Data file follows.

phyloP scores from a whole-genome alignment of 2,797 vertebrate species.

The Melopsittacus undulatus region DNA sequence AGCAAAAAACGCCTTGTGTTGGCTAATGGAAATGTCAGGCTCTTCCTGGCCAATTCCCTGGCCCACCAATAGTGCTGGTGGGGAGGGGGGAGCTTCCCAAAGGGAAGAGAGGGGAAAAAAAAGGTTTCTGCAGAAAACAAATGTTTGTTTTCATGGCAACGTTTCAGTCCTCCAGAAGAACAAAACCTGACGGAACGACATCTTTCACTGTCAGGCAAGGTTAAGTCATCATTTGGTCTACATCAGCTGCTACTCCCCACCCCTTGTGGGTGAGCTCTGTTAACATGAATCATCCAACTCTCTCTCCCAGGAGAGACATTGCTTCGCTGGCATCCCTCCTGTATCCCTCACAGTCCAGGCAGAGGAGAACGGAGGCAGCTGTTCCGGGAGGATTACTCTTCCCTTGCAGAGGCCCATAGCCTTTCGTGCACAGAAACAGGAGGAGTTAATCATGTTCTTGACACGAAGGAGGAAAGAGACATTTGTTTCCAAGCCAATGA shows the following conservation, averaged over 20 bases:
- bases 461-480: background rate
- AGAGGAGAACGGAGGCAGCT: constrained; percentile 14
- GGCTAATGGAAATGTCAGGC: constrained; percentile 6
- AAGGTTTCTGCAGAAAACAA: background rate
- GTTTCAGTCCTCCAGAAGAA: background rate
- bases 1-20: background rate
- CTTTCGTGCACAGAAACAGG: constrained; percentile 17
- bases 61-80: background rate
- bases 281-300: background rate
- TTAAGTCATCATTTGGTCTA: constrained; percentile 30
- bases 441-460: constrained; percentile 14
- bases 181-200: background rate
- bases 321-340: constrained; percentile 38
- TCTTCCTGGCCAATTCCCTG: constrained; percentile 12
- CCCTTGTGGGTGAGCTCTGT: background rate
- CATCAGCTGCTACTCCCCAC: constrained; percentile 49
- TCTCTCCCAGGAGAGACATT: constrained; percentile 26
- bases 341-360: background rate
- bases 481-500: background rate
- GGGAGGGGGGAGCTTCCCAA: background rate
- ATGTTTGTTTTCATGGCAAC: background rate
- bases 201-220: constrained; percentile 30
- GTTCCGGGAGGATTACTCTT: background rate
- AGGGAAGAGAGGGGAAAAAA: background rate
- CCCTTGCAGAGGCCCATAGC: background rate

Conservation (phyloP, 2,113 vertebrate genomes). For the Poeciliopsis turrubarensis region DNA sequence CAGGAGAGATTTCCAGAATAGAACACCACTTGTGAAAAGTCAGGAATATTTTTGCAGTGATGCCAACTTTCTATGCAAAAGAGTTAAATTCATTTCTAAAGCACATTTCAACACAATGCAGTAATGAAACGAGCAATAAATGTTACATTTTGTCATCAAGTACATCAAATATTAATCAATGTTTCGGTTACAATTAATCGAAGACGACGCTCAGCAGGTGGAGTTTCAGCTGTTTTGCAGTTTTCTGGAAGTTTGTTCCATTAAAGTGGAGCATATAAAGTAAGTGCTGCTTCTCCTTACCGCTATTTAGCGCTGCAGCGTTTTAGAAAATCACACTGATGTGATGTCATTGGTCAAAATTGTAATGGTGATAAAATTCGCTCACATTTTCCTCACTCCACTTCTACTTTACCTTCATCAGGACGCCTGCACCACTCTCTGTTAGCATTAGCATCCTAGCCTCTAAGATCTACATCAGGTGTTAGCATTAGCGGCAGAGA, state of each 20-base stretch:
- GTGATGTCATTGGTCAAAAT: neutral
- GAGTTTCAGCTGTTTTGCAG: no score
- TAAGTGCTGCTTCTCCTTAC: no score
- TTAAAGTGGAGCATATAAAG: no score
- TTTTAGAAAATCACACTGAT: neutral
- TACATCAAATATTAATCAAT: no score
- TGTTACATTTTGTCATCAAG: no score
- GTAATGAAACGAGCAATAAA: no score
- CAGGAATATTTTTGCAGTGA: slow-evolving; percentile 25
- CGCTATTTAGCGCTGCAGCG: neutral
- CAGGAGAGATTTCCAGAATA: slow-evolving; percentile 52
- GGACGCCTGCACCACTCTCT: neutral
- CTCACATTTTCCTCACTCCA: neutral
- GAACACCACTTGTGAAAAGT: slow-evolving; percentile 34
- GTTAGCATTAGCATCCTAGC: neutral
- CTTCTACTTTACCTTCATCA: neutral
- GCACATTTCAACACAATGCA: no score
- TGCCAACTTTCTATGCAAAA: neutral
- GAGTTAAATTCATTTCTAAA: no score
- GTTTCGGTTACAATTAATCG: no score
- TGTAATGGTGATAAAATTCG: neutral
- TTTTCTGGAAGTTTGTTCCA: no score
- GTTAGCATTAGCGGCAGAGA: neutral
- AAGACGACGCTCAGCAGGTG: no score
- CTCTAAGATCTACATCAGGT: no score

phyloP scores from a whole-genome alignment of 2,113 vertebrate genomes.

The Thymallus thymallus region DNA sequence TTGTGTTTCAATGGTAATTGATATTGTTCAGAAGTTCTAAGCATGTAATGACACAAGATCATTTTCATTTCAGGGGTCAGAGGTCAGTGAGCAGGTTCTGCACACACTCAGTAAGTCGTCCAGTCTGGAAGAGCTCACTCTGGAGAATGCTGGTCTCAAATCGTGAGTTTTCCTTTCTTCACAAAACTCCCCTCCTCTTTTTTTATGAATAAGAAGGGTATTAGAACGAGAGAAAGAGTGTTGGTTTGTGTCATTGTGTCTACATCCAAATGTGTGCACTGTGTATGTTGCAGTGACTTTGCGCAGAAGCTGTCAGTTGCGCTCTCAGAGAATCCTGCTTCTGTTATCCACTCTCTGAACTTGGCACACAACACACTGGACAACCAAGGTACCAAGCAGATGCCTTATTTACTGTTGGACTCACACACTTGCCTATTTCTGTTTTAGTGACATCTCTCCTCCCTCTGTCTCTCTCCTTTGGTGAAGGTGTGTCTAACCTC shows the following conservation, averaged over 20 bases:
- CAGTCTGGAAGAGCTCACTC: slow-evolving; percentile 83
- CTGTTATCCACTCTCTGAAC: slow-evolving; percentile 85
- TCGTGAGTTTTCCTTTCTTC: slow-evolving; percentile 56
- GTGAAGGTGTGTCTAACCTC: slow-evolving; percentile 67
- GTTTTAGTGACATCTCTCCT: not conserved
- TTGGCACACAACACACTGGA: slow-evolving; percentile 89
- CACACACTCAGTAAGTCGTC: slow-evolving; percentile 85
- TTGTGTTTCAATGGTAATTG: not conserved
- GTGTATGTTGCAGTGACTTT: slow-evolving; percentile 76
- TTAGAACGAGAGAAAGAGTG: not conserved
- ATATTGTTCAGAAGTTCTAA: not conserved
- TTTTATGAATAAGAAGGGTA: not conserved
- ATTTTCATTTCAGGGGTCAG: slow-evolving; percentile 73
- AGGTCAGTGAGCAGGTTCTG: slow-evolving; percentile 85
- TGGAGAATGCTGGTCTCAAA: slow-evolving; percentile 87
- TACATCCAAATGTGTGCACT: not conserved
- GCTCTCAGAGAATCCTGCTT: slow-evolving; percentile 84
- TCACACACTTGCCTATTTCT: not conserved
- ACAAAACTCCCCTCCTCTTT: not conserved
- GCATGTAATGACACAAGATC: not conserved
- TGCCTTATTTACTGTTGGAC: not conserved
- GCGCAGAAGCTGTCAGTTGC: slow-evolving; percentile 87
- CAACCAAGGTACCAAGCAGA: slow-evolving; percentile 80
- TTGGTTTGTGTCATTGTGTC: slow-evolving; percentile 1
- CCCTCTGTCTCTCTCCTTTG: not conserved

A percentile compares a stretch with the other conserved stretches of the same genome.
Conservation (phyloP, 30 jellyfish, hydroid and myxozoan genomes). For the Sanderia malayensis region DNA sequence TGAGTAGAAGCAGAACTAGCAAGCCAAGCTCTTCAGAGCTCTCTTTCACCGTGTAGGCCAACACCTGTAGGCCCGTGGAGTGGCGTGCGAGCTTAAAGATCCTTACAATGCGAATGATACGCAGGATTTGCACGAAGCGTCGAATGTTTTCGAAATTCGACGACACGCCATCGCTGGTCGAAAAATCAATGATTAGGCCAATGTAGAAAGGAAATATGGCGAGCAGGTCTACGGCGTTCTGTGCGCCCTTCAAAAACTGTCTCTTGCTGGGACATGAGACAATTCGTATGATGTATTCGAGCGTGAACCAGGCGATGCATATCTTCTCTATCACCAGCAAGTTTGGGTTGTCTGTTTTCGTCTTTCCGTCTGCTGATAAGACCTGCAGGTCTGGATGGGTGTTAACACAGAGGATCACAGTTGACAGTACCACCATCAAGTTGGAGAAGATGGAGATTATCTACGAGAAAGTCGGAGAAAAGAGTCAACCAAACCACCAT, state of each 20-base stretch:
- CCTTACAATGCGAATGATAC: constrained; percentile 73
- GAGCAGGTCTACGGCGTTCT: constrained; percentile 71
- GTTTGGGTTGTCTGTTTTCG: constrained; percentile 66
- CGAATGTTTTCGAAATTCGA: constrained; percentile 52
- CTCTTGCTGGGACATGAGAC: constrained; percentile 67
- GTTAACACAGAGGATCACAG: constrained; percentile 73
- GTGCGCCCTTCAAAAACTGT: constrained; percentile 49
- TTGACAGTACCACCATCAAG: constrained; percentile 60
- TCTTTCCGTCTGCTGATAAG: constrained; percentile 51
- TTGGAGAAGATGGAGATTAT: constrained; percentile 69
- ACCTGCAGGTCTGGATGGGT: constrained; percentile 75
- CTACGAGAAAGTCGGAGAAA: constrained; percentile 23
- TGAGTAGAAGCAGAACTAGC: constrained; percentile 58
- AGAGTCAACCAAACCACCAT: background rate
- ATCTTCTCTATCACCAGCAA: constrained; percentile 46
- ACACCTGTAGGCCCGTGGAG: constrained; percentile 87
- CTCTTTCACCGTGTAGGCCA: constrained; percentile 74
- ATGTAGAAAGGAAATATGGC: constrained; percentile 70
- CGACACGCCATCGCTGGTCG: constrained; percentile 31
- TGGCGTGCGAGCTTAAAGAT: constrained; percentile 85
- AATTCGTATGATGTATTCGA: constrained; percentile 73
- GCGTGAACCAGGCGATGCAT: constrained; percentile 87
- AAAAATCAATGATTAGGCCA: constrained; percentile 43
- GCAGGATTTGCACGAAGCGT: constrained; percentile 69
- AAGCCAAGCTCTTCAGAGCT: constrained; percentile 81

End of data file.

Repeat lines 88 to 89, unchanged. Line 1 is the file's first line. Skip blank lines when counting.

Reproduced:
- GTTAACACAGAGGATCACAG: constrained; percentile 73
- GTGCGCCCTTCAAAAACTGT: constrained; percentile 49